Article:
Preprint Article Version 1 Preserved in Portico This version is not peer-reviewed

Molecular Modelling and Docking Experiments Examining the Interaction between SARS-CoV-2 Spike Glycoprotein and Neuronal Nicotinic Acetylcholine Receptors

Version 1 : Received: 21 May 2020 / Approved: 23 May 2020 / Online: 23 May 2020 (10:06:14 CEST)

How to cite: Farsalinos, K.; Eliopoulos, E.; Leonidas, D.; Papadopoulos, G.; Tzartos, S.; Poulas, K. Molecular Modelling and Docking Experiments Examining the Interaction between SARS-CoV-2 Spike Glycoprotein and Neuronal Nicotinic Acetylcholine Receptors. Preprints 2020, 2020050365 (doi: 10.20944/preprints202005.0365.v1). Farsalinos, K.; Eliopoulos, E.; Leonidas, D.; Papadopoulos, G.; Tzartos, S.; Poulas, K. Molecular Modelling and Docking Experiments Examining the Interaction between SARS-CoV-2 Spike Glycoprotein and Neuronal Nicotinic Acetylcholine Receptors. Preprints 2020, 2020050365 (doi: 10.20944/preprints202005.0365.v1).

Abstract

While SARS-CoV-2 uses angiotensin converting enzyme 2 (ACE2) as the receptor for cell entry, it is important to examine for other potential interactions between the virus and other cell receptors. Based on the clinical observation of low smoking prevalence among hospitalized COVID-19 patients, we recently identified a “toxin-like” amino acid (aa) sequence on the receptor binding domain of the spike glycoprotein of SARS-CoV-2 (aa 375-390) with homology to a sequence of a snake venom toxin, which could interact with nicotinic acetylcholine receptors (nAChRs). We now present computational molecular modelling and docking experiments using 3D structures of the SARS-CoV-2 spike glycoprotein and the extracellular domain of the nAChR alpha9 subunit. We identified an interaction between the aa381-386 of the SARS-CoV-2 spike glycoprotein and the aa189-192 of the extracellular domain of the nAChR alpha9 subunit, a region which forms the core of the “toxin-binding site” of the nAChRs. The mode of interaction is very similar to the interaction between the alpha9 nAChR and alpha-bungarotoxin. A similar interaction was observed between the pentameric alpha7 AChR and the SARS-CoV-2 spike glycoprotein. Our findings support the hypothesis that severe COVID-19 may be associated with disruption of the nicotinic cholinergic system which could be caused by an interaction between SARS-CoV-2 and nAChRs.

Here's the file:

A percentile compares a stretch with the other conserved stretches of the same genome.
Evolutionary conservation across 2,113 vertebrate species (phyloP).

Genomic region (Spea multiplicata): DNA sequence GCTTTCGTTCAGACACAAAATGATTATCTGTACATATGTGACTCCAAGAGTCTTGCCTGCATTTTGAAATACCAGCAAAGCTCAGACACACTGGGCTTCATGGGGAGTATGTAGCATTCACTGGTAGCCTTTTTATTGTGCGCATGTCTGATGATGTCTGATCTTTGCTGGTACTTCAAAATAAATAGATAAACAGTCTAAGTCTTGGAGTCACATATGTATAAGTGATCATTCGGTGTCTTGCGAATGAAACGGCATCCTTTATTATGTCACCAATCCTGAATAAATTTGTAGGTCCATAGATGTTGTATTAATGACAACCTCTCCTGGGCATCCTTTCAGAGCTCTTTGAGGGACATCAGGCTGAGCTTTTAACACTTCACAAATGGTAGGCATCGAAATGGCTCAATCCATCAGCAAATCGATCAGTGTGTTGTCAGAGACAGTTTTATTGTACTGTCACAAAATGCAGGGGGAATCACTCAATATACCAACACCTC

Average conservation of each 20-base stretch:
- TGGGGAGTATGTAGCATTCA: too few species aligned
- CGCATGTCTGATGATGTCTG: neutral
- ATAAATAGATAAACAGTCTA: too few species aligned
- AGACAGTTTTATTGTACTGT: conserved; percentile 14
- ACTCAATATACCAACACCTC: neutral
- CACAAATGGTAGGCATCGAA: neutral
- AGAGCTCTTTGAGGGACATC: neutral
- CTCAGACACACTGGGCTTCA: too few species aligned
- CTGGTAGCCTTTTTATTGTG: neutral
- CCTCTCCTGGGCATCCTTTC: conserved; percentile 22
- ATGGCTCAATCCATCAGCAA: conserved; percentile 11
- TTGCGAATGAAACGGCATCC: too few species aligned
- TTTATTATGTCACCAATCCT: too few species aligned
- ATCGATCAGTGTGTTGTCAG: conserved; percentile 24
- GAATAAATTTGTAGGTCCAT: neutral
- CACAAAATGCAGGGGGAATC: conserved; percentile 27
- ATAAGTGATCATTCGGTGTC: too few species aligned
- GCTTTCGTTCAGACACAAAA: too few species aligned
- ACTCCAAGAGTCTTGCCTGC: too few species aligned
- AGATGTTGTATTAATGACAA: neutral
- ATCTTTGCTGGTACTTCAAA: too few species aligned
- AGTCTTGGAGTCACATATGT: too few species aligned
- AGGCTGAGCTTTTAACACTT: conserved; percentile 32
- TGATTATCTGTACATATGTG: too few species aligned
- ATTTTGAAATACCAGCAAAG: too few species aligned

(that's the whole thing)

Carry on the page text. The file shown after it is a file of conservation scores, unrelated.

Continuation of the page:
Subject Areas

COVID-19; SARS-CoV-2; smoking; nicotine; nicotinic cholinergic system; inflammation; acetylcholine receptors

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